He shouldn’t be out this late. It must be 3, or 4, or 5, he dropped his phone about 20 minutes in, when he was too up to care, and now he’s come down and been sorry and made the choice to go back up again. Up instead of down is an easy choice. The taste is on the back of that tongue, the sweetness that is also acrid, that is like nothing else he has ever tasted. Nothing is as good. Once, at a festival, desperate for another hit, he’d bought some off a man in the crowd. He’d melted away like he’d never been there, and with the music throbbing underneath his feet and behind his teeth Chris had stuck a finger in the bag and tasted something else. The same wrong taste, the same chemical wrongness, but not the right thing. He’d kept taking it anyway, just in case, because fifty quid is fifty quid, but. It had probably been rat poison.
They’re just drunk, the three opposite him. He can tell by their movements, slow and lazy.The boy has moved his hand to the knee of the girl with the hairy legs, a bit further up than the knee. He likes hairy legs too, or maybe he just doesn’t care because it’s 3am, and you start to compromise with yourself at 3am. I will only stay another hour. I will go home in two hours, but I’ll make sure I get up and don’t waste the day. I’ll take a bit more but that will be the last of it and then I won’t take any for 6 weeks, maybe 7. I will stop. I will stop.
His vision is doing the juddering, cracking thing, and there is something welling up at the bottom of his eyes. He can’t see the hairy legs anymore, he can’t see much of anything. And he’s not sure if he’s sitting up straight anymore.
Converse laughs, and it enters his ears like music. “That dude is fucked. Man, you’re fucked.”
He is not sure when he became a man. In his mind he is a boy, acting out, trying something new. It’s not that new anymore, it hasn’t been new for seven years. Is it seven? He can feel his mouth moving. He’s grinding his teeth. They’ll hurt tomorrow. If he was still at the rave someone would have given him gum. No one one on this train is going to give him anything. He should have stayed in that dark warehouse, with other wide-eyed kids jumping around him. He is just a kid.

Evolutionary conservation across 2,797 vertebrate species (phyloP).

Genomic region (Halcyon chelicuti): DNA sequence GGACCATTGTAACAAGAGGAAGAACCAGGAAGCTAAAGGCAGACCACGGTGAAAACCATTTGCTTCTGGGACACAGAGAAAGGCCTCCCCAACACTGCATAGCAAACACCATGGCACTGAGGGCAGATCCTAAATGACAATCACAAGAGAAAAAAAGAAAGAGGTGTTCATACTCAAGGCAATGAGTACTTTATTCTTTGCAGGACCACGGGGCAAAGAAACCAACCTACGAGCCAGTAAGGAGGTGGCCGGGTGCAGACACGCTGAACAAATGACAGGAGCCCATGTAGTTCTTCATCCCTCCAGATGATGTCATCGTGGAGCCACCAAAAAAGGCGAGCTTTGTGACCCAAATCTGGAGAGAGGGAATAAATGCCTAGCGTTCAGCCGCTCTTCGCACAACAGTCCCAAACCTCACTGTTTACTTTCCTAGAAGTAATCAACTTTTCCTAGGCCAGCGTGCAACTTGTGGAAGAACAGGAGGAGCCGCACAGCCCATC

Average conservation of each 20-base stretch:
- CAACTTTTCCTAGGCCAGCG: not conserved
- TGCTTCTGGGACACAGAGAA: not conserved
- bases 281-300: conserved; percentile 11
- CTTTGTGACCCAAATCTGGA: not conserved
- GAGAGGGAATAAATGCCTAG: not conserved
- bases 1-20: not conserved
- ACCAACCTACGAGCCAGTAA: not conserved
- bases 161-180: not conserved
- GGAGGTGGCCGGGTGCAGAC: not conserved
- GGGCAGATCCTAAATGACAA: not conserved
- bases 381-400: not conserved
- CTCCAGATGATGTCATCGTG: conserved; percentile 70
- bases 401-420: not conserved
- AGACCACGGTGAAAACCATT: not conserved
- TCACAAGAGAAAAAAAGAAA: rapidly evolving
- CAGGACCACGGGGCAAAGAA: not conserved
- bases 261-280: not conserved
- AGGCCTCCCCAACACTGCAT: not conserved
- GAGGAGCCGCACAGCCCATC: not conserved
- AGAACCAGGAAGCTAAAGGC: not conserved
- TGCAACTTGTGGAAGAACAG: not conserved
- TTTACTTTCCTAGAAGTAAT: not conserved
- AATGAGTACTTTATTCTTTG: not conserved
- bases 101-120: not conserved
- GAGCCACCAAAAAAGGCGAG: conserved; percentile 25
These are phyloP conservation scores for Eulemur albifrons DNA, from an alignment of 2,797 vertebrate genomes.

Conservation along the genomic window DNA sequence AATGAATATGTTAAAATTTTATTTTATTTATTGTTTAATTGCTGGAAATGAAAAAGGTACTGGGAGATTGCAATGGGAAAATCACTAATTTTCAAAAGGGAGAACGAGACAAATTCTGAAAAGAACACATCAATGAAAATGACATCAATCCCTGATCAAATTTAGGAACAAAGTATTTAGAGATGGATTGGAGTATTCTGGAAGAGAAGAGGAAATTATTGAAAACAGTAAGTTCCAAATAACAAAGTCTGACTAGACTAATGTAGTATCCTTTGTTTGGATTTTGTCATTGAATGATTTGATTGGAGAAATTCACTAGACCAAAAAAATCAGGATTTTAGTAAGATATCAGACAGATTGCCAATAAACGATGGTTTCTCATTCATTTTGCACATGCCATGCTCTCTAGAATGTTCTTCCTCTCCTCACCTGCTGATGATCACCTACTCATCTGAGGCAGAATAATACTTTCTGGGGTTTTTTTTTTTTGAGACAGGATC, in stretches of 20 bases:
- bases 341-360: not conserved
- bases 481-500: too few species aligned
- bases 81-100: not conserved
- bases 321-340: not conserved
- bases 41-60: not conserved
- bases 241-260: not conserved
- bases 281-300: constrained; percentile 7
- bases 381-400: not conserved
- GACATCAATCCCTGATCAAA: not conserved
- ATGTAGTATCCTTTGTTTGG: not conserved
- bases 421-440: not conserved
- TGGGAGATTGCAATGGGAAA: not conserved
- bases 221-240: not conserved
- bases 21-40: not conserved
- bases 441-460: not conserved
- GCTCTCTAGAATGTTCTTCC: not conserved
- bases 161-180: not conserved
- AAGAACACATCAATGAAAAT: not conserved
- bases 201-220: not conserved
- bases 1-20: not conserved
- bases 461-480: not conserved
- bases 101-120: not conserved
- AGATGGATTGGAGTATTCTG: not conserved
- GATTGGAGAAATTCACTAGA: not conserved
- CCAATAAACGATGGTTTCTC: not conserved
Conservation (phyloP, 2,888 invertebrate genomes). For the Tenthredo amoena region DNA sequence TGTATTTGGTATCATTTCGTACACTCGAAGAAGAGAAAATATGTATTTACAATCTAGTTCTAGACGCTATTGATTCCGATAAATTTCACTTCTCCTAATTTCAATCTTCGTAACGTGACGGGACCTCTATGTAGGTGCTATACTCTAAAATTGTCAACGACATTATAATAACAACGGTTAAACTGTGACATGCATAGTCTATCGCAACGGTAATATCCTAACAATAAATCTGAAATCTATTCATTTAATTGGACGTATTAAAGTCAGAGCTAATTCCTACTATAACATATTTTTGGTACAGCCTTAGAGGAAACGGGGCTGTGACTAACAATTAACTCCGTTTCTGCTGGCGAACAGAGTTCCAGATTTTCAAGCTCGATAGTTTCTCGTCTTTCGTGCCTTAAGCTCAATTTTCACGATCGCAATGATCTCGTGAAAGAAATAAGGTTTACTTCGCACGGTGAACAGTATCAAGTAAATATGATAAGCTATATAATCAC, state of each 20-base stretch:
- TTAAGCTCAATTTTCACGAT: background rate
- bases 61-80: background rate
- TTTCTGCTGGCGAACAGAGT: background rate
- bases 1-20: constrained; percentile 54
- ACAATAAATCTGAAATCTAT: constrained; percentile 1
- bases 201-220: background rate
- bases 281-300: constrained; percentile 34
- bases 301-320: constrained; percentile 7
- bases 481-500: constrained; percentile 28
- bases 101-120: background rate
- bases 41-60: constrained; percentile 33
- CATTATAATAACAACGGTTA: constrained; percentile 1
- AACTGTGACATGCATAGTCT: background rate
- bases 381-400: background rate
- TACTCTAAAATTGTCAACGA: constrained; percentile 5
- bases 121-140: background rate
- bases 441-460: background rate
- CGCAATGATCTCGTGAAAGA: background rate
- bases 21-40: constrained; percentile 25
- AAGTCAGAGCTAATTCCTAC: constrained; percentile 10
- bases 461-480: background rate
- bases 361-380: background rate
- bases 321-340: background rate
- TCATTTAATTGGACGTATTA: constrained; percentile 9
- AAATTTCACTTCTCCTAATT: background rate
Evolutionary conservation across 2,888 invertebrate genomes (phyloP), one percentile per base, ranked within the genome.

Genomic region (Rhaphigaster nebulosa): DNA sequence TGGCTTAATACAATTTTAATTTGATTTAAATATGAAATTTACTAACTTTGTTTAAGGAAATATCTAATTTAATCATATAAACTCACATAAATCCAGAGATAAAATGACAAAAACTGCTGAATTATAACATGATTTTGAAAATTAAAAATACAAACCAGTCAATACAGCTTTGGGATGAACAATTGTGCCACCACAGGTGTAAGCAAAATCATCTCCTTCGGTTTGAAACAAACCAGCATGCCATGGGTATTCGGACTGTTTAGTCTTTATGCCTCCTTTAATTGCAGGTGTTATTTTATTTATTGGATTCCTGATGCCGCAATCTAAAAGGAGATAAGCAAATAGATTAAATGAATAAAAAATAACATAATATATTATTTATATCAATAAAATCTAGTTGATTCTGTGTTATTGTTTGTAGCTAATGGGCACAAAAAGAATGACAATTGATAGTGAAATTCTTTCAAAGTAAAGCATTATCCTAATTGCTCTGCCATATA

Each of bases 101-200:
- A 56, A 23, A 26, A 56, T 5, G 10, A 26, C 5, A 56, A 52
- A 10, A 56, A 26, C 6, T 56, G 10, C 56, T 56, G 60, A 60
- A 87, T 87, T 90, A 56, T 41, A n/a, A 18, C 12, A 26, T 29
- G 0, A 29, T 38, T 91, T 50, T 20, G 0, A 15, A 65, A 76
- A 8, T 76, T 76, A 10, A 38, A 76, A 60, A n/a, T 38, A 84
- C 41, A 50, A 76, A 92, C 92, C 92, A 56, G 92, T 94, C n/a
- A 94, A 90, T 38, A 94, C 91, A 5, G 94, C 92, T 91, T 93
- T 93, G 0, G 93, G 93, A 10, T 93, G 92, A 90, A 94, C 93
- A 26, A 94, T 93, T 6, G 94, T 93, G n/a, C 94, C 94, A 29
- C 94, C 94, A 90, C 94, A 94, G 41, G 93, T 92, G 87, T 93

“Dude. Dude?” The boy opposite is leaning over to him. He has his hand on his shoulder.
“Dude, sit up. You might swallow your tongue or some shit.”
He would like to tell him to fuck off. He is a man, he does not need help, but he does need help, the lines of the train carriage aren’t staying where they should and he feels, more than ever, more than before, that he might have entered somewhere strange in his mind, somewhere he hasn’t gone before.
“Should we stop the train? Pull the thing?”
“No, all the signs say wait for a station. We can’t just stop in the middle of a tunnel. What would we do if he passed out?”
Doc Martens stands up and shouts down the carriage. “Is there a doctor on here? Something’s wrong with this guy.”
A voice from his left, older, replies, “Perhaps you should have stopped your friend from speaking to men on street corners.”
Doc Martens cocks a hip. “He is not our friend. And don’t be a cunt. Might be you dying on a train one day, you old bitch.”
Chris would like to smile. More than that, he would like to be somewhere else. He does not miss Australia very often. It is too hot and too loud. It is too outside. There are not enough bits of it that have been closed off, it is like a big uncovered scab. But he misses it right now. He would like to be seeing the sun. Then he would know which way is up.
He is lying on the floor of the train carriage, and the guy is putting him into recovery position. Converse is admiring, scuffing a toe. “Where did you learn that?”
“Rugby.” Chris is not that heavy but the guy is panting with the effort of getting him into position. “Guys choke on their tongues after tackles. Or some shit. I never saw it happen.”